Over the years we have dialed in a fairly routine schedule for our fly fishing school. Still though, each class' schedule will vary slightly depending on many factors. One major influencer is weather. We see it all here in SW Montana. Weather plays a big role in where we decide to fish each day. For example, scorching heat is best dealt with by fishing the Madison River, whereas unseasonably cooler weather may prompt us to relocate to the typically warmer Ruby River. This is just one example of how flexibility plays a big role in our day to day decisions on where and when to fish. Fortunately, flexibility is a valuable skill to be learned in the process of becoming a well-rounded fly fisherman!

Day 1 (Evening Introduction):

We meet for the first evening at the shop where we will move to the El Western motel. Chris and John are kind enough to let us use their beautiful grounds and patio to do the introductory fly casting and knot tying.  The first night we cover equipment, knot tying, fly casting and the four inevitable events of fly fishing. For those that already have some gear we recommend they bring this to the first evening as we can help them get familiar with their equipment and prepare students for what they need to have with them for the first morning. This setting is relaxed and back dropped by the famous Fan Mountain of the Madison Range. We'll provide appetizers and beverages, and try to get you finished in time to grab a bite to eat. 

Day 2 (Wading the Ruby River):

Day two starts off at the Madison River Fishing Co at 7am with coffee, juice and breakfast from The Picinic Basket. This will be the first full day of fishing for the class. This day is normally spent on a smaller piece of water to help students gain some comfort for wading and moving around streams and rivers. Safety is a priority and we use small streams to give students the basics on wading techniques and safety. Depending on conditions we spend the day on the Ruby River, local spring creek and or small lakes and ponds. This is the day we start to apply some of the casting fundamentals to a practical approach to fly fishing. This day we focus students in on the different water loading casts like the roll cast and downstream water loaded cast. This is also a great time to work on approaching small water and stealth. On small streams it is easy to introduce high stick nymph techniques and basic dry fly presentation. Proper fish fighting and landing techniques will be introduced on this first day.  We often get to watch feeding fish on this day and will try and introduce everyone to feeding trout behavior both on the surface and sub-surface. The basics for reading water, bug selection, and streamside entomology are also introduced on this first day. We will prepare a sit down lunch for you to break up the day of instruction and fishing.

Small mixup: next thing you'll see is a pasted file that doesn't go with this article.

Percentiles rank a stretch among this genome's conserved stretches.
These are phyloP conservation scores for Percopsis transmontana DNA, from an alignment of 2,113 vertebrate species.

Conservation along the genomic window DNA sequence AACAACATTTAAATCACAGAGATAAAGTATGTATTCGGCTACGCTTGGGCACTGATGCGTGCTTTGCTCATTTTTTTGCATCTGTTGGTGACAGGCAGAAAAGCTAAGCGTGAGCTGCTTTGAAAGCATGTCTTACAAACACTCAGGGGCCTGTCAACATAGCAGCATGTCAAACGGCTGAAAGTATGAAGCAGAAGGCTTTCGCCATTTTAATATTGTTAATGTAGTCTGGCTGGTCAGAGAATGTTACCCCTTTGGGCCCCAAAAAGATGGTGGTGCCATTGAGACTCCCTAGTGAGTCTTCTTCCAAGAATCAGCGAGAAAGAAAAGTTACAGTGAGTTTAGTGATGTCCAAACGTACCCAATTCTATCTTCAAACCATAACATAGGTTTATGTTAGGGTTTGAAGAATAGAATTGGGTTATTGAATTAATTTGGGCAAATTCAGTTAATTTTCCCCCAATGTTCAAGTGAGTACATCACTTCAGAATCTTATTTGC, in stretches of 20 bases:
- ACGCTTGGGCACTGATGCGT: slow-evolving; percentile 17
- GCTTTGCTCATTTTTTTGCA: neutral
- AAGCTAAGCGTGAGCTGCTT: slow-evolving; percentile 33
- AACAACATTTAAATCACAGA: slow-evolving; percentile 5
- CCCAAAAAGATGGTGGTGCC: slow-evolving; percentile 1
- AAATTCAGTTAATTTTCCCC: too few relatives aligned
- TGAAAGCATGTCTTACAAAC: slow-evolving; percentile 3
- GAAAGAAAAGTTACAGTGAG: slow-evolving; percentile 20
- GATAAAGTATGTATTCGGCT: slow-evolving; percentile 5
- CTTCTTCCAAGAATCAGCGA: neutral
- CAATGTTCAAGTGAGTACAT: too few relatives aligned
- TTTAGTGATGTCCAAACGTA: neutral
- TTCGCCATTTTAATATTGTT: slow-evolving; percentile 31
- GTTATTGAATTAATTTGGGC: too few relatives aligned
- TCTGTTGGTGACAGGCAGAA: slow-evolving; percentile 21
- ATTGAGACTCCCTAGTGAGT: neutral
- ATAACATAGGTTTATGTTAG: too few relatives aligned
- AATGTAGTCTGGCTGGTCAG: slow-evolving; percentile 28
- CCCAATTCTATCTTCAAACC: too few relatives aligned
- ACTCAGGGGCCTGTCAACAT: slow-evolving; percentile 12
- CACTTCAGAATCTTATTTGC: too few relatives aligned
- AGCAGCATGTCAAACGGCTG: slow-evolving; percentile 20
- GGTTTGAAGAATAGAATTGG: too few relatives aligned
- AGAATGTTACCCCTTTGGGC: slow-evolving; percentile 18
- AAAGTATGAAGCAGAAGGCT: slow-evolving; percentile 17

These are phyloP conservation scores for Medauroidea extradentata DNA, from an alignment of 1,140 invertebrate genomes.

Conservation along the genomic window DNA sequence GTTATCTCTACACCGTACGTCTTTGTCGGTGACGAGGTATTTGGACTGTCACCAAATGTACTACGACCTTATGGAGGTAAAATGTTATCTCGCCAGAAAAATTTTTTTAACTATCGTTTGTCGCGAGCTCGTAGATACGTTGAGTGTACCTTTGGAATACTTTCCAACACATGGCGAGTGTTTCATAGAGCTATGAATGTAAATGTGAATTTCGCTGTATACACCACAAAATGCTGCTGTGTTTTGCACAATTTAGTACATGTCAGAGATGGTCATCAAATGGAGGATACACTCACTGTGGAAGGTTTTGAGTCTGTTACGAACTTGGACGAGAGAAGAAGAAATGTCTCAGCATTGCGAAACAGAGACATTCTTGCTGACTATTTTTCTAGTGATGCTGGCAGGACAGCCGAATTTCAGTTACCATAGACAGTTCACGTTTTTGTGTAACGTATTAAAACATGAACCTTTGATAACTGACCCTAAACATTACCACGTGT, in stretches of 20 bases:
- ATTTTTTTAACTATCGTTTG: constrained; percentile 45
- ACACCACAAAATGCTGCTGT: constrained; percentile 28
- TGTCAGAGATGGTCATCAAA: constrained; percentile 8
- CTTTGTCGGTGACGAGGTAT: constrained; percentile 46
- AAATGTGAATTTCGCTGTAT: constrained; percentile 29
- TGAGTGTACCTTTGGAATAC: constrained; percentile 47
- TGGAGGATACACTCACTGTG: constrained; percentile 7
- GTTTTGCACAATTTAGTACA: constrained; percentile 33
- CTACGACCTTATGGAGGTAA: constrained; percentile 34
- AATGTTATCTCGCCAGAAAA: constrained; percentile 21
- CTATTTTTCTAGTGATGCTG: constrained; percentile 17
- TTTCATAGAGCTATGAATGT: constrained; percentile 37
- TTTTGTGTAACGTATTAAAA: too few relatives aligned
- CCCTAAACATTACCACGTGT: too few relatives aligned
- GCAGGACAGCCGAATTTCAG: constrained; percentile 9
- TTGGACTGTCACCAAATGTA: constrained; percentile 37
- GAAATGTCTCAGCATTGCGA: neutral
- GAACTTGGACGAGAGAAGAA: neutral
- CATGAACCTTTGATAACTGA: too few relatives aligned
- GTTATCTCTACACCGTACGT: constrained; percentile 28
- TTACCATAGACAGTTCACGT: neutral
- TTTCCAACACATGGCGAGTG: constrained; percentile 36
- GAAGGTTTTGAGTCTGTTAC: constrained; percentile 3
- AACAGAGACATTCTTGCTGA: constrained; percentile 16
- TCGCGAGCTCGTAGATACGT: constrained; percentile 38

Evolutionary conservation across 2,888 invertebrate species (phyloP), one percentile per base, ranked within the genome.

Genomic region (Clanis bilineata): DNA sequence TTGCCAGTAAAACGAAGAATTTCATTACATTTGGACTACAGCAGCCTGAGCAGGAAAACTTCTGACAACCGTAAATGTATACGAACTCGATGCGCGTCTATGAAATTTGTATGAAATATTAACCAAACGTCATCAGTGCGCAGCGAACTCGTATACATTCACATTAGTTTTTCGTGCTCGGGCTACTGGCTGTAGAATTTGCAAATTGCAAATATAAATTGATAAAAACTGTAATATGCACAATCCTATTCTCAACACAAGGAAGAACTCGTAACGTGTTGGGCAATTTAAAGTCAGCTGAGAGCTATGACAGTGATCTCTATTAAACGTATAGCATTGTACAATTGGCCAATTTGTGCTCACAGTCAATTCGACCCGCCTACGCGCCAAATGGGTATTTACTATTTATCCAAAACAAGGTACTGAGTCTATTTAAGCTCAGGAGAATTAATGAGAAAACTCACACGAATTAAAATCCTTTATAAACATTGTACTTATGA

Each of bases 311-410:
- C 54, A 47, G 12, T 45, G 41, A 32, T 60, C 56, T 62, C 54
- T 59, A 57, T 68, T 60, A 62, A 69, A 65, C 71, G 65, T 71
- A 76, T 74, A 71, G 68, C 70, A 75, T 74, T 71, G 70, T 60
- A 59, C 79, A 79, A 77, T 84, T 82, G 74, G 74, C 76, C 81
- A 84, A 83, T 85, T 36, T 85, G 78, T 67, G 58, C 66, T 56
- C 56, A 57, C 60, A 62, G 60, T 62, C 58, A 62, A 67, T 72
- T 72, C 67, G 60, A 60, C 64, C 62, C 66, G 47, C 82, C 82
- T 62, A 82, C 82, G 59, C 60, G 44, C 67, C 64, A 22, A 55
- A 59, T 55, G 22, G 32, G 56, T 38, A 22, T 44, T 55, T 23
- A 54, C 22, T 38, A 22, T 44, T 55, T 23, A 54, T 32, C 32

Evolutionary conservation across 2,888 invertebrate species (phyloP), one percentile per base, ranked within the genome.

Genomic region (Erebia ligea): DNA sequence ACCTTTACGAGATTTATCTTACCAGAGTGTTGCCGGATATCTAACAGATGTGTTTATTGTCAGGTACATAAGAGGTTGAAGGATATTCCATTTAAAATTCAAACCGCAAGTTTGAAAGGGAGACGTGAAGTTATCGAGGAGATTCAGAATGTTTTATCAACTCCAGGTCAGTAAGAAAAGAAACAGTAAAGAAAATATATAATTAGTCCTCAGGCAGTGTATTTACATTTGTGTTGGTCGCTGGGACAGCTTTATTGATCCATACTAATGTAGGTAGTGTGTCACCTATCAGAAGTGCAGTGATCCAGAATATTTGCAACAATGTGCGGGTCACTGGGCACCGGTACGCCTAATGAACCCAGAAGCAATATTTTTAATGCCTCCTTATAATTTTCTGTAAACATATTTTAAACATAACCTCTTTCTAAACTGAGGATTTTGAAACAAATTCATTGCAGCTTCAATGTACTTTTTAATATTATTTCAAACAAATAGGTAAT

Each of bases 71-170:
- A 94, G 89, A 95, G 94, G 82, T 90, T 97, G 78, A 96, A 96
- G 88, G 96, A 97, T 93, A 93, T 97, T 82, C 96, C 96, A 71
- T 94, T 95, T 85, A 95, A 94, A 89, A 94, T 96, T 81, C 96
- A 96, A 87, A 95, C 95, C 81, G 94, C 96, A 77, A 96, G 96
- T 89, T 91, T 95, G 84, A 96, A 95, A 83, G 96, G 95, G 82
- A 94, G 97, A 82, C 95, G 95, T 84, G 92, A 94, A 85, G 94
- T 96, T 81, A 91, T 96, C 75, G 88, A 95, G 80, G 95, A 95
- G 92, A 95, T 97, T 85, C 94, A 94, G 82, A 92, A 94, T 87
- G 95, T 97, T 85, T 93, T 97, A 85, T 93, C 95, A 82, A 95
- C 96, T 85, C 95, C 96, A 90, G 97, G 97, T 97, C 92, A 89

Day 3 (Wading the Upper Madison River):

This is the second full day on the water and we generally start the morning at the fly shop at 7am. We will select flies for the day and give students a chance to pick up any essentials they need before we head out to fish. On the second day, we will transition to wade fishing tactics for larger rivers and streams. Typically we spend a day wade fishing the upper Madison River. As stated before, safety is a priority for us at Madison River fishing Co and we will introduce more techniques for wading and wading safety on this morning. On the second full day on the water we will emphasize reading water and currents, nymphing techniques for pocket water and will add various fly setups and strategies for successful fly fishing. An aquatic insect sample and more in depth entomology lesson will be given around lunch. We will also add onto the previous day casting and fly fishing techniques including the introduction of streamer fishing. We will provide a nice streamside lunch and beverages to break up the day fishing.

Day 4 (Floating the Madison River):

On the last day of the fly fishing school we will fish the Madison River via drift boats. This will be a traditional western float fishing experience. We will add guides/instructors and will pair of anglers two to a guide and boat. The casting requirements for drift fly fishing change somewhat from the previous day's wade fishing. Emphasis will be placed on proper casting techniques, accuracy, reading water and drift boat fishing strategies. Drift fishing is a team sport and our knowledgeable guides will help you to understand the anglers roles in the boat.

Explore more information about the MRFC Fly Fishing School